Small Tales of Everyday Yorkshire Folk
January 27, 2017
Mrs Wickens (née Burton) Recalls
‘We lived at 51 Steadman Terrace and the Hockneys lived at number 61, just a few doors up. My mother and Laura Hockney were very friendly. My mother would slip up there every now and then, if Laura said ‘could you take him?’ and look after David. He must have been very small at the time. She always wished she’d kept his drawings! When she looked after other people’s children in later years, she kept the drawings, just in case. You’ve a lot on with five children, haven’t you and in our house there was only me and I was already at the Grammar School by then. Laura would send a Christmas card every year after they moved, right up till when she died. I’ve still got a really nice one, dated 1973. It’s a print by David I think.’
Dolly Hanson, ‘Young David’ and the pram
Dolly Hanson, my Nan, lived with husband George in Pullan Lane in Eccleshill, quite near the Hockneys, from 1940 to 1950. They were on speaking terms, saying ‘hello’ and exchanging a few words when they saw one another. Dolly’s own sons – my father and his brother – were born in 1932 and ‘42, five years to either side of David, the fourth of the Hockney children. Dolly used to talk of often seeing ‘Young David’ in those years, setting off from home with an old pram chock full of paints, ready to set up canvas at some great vantage point just down the road, with views right over Bradford.
Auntie Margaret Regrets
My Auntie Margaret was in the same pottery class as David Hockney at Bradford Art College in the 50s. Other than being an eccentric character around Bradford, there was no particular indication, as she saw it, of future glory. One day in class, David made a pottery cat, but decided to bin it because he didn’t think much of it. Wanting to console him, Auntie M praised the artwork and he immediately gave it to her, pleased to see it appreciated. Sadly, she didn’t really think much of it either. She’d only wanted to be kind. Once he’d gone, she binned it too.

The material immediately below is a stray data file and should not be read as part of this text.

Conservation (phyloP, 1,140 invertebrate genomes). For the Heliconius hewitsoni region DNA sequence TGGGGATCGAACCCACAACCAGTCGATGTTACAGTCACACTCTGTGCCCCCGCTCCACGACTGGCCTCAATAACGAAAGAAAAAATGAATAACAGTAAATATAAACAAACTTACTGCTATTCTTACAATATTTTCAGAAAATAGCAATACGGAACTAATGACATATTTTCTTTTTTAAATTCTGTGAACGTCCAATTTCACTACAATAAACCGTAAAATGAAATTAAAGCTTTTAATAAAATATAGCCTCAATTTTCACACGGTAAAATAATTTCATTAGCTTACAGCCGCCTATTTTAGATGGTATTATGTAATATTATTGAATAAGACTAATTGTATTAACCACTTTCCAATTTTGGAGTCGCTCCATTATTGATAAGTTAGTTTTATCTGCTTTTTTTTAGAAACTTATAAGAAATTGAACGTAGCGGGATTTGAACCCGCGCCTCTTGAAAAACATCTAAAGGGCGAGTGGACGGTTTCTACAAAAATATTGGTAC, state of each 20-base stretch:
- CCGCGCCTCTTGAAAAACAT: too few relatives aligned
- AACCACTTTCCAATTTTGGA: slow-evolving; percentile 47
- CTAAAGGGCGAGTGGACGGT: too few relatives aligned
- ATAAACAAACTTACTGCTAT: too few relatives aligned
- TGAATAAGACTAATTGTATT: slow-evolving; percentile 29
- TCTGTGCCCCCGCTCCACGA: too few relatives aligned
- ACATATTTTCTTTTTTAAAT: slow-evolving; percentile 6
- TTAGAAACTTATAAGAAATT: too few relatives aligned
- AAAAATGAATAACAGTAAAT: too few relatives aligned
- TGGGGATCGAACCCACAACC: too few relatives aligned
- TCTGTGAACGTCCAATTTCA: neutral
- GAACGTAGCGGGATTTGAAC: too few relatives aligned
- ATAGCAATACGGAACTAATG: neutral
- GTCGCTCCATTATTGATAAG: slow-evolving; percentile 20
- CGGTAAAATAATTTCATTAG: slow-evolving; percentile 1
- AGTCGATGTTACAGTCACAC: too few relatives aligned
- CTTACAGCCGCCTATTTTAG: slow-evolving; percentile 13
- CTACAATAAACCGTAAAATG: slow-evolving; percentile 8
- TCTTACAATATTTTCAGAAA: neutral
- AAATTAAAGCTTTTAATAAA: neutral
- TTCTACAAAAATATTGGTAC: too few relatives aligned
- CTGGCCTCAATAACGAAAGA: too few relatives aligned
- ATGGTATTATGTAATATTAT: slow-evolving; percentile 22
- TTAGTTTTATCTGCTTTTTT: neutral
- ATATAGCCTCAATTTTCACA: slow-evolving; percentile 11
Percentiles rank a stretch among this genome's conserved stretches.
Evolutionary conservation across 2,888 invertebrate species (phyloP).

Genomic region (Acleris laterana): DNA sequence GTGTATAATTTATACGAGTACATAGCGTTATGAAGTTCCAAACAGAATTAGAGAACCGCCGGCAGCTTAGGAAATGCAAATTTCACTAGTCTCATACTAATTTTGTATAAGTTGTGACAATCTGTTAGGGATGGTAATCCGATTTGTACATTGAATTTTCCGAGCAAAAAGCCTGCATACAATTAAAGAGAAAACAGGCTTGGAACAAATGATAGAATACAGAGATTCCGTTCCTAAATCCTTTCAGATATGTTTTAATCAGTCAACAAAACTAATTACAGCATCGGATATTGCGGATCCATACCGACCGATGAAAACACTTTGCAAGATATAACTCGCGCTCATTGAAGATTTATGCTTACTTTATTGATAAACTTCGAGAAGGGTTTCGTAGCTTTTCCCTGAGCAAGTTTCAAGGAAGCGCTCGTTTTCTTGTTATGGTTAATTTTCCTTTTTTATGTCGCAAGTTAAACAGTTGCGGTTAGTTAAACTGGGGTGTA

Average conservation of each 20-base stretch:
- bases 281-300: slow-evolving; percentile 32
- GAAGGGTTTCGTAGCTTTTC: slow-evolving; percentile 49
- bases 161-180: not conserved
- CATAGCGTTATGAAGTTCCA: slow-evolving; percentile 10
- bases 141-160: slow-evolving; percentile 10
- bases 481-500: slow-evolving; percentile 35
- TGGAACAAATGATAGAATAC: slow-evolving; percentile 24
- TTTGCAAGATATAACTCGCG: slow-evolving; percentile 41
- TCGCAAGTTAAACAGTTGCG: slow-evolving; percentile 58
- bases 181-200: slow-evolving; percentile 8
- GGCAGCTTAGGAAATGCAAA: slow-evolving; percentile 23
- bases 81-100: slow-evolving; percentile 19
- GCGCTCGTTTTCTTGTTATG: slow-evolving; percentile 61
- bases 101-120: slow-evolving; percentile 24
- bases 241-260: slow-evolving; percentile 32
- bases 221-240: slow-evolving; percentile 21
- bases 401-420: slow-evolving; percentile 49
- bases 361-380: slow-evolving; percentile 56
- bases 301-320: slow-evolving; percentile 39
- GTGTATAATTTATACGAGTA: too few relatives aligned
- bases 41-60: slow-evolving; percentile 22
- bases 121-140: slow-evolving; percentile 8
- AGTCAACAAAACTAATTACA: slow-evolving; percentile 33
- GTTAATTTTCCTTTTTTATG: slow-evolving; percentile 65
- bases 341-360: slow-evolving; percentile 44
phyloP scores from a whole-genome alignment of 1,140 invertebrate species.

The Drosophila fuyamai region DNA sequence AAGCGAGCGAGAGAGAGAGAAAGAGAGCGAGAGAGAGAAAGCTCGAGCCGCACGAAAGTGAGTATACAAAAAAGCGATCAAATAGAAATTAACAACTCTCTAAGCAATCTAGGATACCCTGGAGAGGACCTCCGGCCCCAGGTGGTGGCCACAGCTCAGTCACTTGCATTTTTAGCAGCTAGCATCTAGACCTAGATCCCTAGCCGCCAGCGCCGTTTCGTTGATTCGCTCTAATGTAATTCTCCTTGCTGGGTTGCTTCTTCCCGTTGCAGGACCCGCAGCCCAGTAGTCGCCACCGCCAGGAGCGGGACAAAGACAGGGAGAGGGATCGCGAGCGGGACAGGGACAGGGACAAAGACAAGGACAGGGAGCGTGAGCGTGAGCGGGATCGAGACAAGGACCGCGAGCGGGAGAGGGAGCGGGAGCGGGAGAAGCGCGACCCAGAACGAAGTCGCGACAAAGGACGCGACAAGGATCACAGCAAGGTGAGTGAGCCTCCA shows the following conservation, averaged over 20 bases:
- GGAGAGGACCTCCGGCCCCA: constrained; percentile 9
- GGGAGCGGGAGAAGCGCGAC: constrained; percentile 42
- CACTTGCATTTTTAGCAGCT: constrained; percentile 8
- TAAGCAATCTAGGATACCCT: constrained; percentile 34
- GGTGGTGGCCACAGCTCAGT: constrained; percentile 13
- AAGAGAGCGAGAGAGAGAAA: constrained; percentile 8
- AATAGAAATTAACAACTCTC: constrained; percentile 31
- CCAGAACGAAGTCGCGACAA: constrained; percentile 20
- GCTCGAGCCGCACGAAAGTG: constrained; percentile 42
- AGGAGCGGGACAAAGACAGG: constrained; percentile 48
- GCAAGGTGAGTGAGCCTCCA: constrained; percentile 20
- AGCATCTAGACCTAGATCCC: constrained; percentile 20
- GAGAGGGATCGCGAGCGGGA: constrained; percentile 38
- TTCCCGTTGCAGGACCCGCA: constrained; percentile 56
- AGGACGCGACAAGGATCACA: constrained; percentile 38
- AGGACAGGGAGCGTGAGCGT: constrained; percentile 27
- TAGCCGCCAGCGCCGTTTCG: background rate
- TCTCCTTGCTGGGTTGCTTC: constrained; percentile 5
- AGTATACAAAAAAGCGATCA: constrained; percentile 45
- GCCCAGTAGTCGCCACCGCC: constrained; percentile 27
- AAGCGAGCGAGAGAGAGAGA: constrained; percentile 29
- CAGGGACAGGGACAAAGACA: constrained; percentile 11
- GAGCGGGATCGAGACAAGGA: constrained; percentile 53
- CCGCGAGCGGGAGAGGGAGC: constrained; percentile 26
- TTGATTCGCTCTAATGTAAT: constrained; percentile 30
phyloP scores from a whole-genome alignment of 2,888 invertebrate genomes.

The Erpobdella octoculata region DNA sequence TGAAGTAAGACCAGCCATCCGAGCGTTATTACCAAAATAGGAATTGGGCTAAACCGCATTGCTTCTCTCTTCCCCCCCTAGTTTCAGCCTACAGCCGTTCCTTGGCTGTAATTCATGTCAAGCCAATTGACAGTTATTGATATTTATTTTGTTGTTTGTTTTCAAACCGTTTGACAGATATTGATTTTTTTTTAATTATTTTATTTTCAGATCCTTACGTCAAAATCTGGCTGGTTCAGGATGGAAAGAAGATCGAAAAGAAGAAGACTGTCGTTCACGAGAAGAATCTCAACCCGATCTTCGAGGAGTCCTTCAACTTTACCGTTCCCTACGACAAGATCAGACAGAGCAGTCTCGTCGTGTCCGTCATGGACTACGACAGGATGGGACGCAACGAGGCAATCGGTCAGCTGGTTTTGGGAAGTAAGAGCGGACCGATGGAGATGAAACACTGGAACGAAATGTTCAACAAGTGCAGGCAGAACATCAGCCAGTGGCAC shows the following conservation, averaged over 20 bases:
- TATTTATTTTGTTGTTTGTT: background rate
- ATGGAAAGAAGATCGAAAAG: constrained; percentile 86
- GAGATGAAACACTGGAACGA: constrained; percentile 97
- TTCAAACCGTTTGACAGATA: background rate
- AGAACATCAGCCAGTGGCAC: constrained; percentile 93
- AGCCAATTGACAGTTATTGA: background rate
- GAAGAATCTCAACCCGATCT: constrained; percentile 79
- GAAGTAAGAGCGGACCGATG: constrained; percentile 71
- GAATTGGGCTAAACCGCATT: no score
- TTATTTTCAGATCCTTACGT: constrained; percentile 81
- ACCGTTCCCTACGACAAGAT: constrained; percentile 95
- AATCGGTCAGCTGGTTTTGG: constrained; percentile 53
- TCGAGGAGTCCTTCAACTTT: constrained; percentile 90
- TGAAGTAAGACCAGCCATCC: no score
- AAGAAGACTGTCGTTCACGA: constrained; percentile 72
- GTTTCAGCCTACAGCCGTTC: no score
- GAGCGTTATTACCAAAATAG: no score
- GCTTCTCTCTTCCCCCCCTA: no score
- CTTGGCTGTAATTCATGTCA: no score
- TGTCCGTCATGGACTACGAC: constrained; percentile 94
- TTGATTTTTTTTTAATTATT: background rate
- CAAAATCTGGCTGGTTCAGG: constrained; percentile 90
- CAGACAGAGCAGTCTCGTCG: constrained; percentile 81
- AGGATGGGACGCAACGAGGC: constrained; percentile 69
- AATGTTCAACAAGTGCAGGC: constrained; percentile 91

Cousin Helen is Intrigued As a schoolgirl, Cousin Helen regularly went to the Halle Orchestra evening subscription concerts at St George's Hall in Bradford; mainly, as she recalls, ‘to eye up the boys from Bradford Boys' Grammar’. The young ones sat on tiered seats behind the orchestra and she found herself regularly fascinated by the strange youth she often saw there, with large round specs and unusual clothing. As she says now ‘This would be around 1956-57, before the days of self-expression, when most of us dressed like miniature versions of our parents.’ The strange youth was none other than David Hockney, then at Bradford Art College, formerly of the Boys’ Grammar.
Cousin Liz wonders about light and shade
My cousin Liz had two boyfriends (one later her first husband) at Bradford Art College in the 60s. She claims to be unartistic, but a very talented appreciator of artists! She would see David Hockney there on occasion, though he’d long since left to study in London. ‘There was a lot of to and fro between Bradford and London in that era’ she says. The most pressing question he always elicited from a lifelong bottle blonde? Just how he managed to bleach his hair quite so blonde - and quite so well!
Textile Artist Corinne Young and the Daily Commute
‘For a while, before the Royal Academy 'A Bigger Picture' show in 2012, I ran an Art Gallery in Bridlington. At that time, David Hockney had a network of arty friends and family in the area, (including the gallery owner), so would occasionally visit the gallery on preview evenings. Without fail, this caused a lot of excitement among the staff and other visitors! However, the thing I most remember is that it became quite normal to drive past David and his team while they were setting up to take photographs, or while David was painting his many views of the Wolds landscape. I had to remind myself occasionally that this was a world-famous artist I was seeing on my daily commute!’